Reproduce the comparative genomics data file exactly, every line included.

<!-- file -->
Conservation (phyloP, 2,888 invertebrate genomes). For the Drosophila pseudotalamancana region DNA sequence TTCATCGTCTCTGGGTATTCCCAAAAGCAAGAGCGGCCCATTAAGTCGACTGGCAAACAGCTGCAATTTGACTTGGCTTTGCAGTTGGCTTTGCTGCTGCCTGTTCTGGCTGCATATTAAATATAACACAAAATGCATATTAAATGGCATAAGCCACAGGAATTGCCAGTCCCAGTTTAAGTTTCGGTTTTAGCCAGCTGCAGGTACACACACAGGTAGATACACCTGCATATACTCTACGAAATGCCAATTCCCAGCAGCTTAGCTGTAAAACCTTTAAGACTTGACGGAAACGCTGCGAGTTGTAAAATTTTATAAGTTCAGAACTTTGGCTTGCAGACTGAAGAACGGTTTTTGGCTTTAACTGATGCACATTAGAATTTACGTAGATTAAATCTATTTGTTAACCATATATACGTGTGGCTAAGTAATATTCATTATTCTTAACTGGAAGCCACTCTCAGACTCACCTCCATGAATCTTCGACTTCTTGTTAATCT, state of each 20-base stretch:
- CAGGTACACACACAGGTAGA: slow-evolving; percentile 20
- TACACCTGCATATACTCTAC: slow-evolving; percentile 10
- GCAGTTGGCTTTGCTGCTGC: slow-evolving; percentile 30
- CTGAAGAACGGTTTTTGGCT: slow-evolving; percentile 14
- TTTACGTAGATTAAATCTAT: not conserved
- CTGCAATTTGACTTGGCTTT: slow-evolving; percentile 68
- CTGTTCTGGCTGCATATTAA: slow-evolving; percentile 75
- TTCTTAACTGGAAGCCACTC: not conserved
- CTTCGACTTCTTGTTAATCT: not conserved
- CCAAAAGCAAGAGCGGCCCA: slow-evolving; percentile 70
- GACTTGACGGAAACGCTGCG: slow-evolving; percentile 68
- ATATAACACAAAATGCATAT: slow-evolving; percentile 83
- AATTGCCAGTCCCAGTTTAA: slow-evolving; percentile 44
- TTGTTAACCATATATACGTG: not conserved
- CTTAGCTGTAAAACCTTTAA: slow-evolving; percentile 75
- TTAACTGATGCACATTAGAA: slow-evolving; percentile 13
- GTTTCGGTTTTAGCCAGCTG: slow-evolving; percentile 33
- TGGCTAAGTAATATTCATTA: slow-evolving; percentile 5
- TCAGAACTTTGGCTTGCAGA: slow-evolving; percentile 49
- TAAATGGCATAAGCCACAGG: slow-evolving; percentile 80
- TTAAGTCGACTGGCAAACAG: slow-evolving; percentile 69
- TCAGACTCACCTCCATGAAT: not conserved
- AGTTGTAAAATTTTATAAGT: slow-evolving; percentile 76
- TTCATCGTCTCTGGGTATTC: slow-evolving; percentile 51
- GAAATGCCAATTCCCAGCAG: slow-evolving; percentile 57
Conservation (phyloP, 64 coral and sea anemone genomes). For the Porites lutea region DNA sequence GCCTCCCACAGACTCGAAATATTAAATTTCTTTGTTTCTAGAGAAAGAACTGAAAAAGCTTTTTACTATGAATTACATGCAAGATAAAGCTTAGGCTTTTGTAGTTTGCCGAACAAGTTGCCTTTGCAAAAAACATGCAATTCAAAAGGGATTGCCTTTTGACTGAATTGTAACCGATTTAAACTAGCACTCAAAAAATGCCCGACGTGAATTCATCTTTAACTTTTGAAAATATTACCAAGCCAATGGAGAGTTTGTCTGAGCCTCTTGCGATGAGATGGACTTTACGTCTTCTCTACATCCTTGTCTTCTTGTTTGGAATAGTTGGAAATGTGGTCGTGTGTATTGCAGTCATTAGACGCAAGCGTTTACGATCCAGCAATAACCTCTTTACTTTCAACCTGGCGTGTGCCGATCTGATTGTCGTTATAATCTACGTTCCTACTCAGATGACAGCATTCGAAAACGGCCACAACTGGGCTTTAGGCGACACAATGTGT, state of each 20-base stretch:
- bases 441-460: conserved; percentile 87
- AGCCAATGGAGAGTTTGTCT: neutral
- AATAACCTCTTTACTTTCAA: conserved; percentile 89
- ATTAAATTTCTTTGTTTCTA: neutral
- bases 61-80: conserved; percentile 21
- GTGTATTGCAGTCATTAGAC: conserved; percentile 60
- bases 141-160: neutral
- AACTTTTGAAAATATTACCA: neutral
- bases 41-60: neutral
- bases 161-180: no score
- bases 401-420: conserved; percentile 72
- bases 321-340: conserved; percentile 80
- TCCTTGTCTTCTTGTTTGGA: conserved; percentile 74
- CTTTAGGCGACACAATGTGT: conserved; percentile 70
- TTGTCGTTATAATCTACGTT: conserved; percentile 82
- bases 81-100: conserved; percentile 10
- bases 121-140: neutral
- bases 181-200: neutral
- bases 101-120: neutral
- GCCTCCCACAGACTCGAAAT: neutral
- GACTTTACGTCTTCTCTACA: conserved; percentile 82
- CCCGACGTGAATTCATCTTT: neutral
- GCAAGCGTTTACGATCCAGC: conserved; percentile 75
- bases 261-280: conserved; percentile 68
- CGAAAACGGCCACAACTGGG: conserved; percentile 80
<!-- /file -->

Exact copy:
Conservation (phyloP, 2,888 invertebrate genomes). For the Drosophila pseudotalamancana region DNA sequence TTCATCGTCTCTGGGTATTCCCAAAAGCAAGAGCGGCCCATTAAGTCGACTGGCAAACAGCTGCAATTTGACTTGGCTTTGCAGTTGGCTTTGCTGCTGCCTGTTCTGGCTGCATATTAAATATAACACAAAATGCATATTAAATGGCATAAGCCACAGGAATTGCCAGTCCCAGTTTAAGTTTCGGTTTTAGCCAGCTGCAGGTACACACACAGGTAGATACACCTGCATATACTCTACGAAATGCCAATTCCCAGCAGCTTAGCTGTAAAACCTTTAAGACTTGACGGAAACGCTGCGAGTTGTAAAATTTTATAAGTTCAGAACTTTGGCTTGCAGACTGAAGAACGGTTTTTGGCTTTAACTGATGCACATTAGAATTTACGTAGATTAAATCTATTTGTTAACCATATATACGTGTGGCTAAGTAATATTCATTATTCTTAACTGGAAGCCACTCTCAGACTCACCTCCATGAATCTTCGACTTCTTGTTAATCT, state of each 20-base stretch:
- CAGGTACACACACAGGTAGA: slow-evolving; percentile 20
- TACACCTGCATATACTCTAC: slow-evolving; percentile 10
- GCAGTTGGCTTTGCTGCTGC: slow-evolving; percentile 30
- CTGAAGAACGGTTTTTGGCT: slow-evolving; percentile 14
- TTTACGTAGATTAAATCTAT: not conserved
- CTGCAATTTGACTTGGCTTT: slow-evolving; percentile 68
- CTGTTCTGGCTGCATATTAA: slow-evolving; percentile 75
- TTCTTAACTGGAAGCCACTC: not conserved
- CTTCGACTTCTTGTTAATCT: not conserved
- CCAAAAGCAAGAGCGGCCCA: slow-evolving; percentile 70
- GACTTGACGGAAACGCTGCG: slow-evolving; percentile 68
- ATATAACACAAAATGCATAT: slow-evolving; percentile 83
- AATTGCCAGTCCCAGTTTAA: slow-evolving; percentile 44
- TTGTTAACCATATATACGTG: not conserved
- CTTAGCTGTAAAACCTTTAA: slow-evolving; percentile 75
- TTAACTGATGCACATTAGAA: slow-evolving; percentile 13
- GTTTCGGTTTTAGCCAGCTG: slow-evolving; percentile 33
- TGGCTAAGTAATATTCATTA: slow-evolving; percentile 5
- TCAGAACTTTGGCTTGCAGA: slow-evolving; percentile 49
- TAAATGGCATAAGCCACAGG: slow-evolving; percentile 80
- TTAAGTCGACTGGCAAACAG: slow-evolving; percentile 69
- TCAGACTCACCTCCATGAAT: not conserved
- AGTTGTAAAATTTTATAAGT: slow-evolving; percentile 76
- TTCATCGTCTCTGGGTATTC: slow-evolving; percentile 51
- GAAATGCCAATTCCCAGCAG: slow-evolving; percentile 57
Conservation (phyloP, 64 coral and sea anemone genomes). For the Porites lutea region DNA sequence GCCTCCCACAGACTCGAAATATTAAATTTCTTTGTTTCTAGAGAAAGAACTGAAAAAGCTTTTTACTATGAATTACATGCAAGATAAAGCTTAGGCTTTTGTAGTTTGCCGAACAAGTTGCCTTTGCAAAAAACATGCAATTCAAAAGGGATTGCCTTTTGACTGAATTGTAACCGATTTAAACTAGCACTCAAAAAATGCCCGACGTGAATTCATCTTTAACTTTTGAAAATATTACCAAGCCAATGGAGAGTTTGTCTGAGCCTCTTGCGATGAGATGGACTTTACGTCTTCTCTACATCCTTGTCTTCTTGTTTGGAATAGTTGGAAATGTGGTCGTGTGTATTGCAGTCATTAGACGCAAGCGTTTACGATCCAGCAATAACCTCTTTACTTTCAACCTGGCGTGTGCCGATCTGATTGTCGTTATAATCTACGTTCCTACTCAGATGACAGCATTCGAAAACGGCCACAACTGGGCTTTAGGCGACACAATGTGT, state of each 20-base stretch:
- bases 441-460: conserved; percentile 87
- AGCCAATGGAGAGTTTGTCT: neutral
- AATAACCTCTTTACTTTCAA: conserved; percentile 89
- ATTAAATTTCTTTGTTTCTA: neutral
- bases 61-80: conserved; percentile 21
- GTGTATTGCAGTCATTAGAC: conserved; percentile 60
- bases 141-160: neutral
- AACTTTTGAAAATATTACCA: neutral
- bases 41-60: neutral
- bases 161-180: no score
- bases 401-420: conserved; percentile 72
- bases 321-340: conserved; percentile 80
- TCCTTGTCTTCTTGTTTGGA: conserved; percentile 74
- CTTTAGGCGACACAATGTGT: conserved; percentile 70
- TTGTCGTTATAATCTACGTT: conserved; percentile 82
- bases 81-100: conserved; percentile 10
- bases 121-140: neutral
- bases 181-200: neutral
- bases 101-120: neutral
- GCCTCCCACAGACTCGAAAT: neutral
- GACTTTACGTCTTCTCTACA: conserved; percentile 82
- CCCGACGTGAATTCATCTTT: neutral
- GCAAGCGTTTACGATCCAGC: conserved; percentile 75
- bases 261-280: conserved; percentile 68
- CGAAAACGGCCACAACTGGG: conserved; percentile 80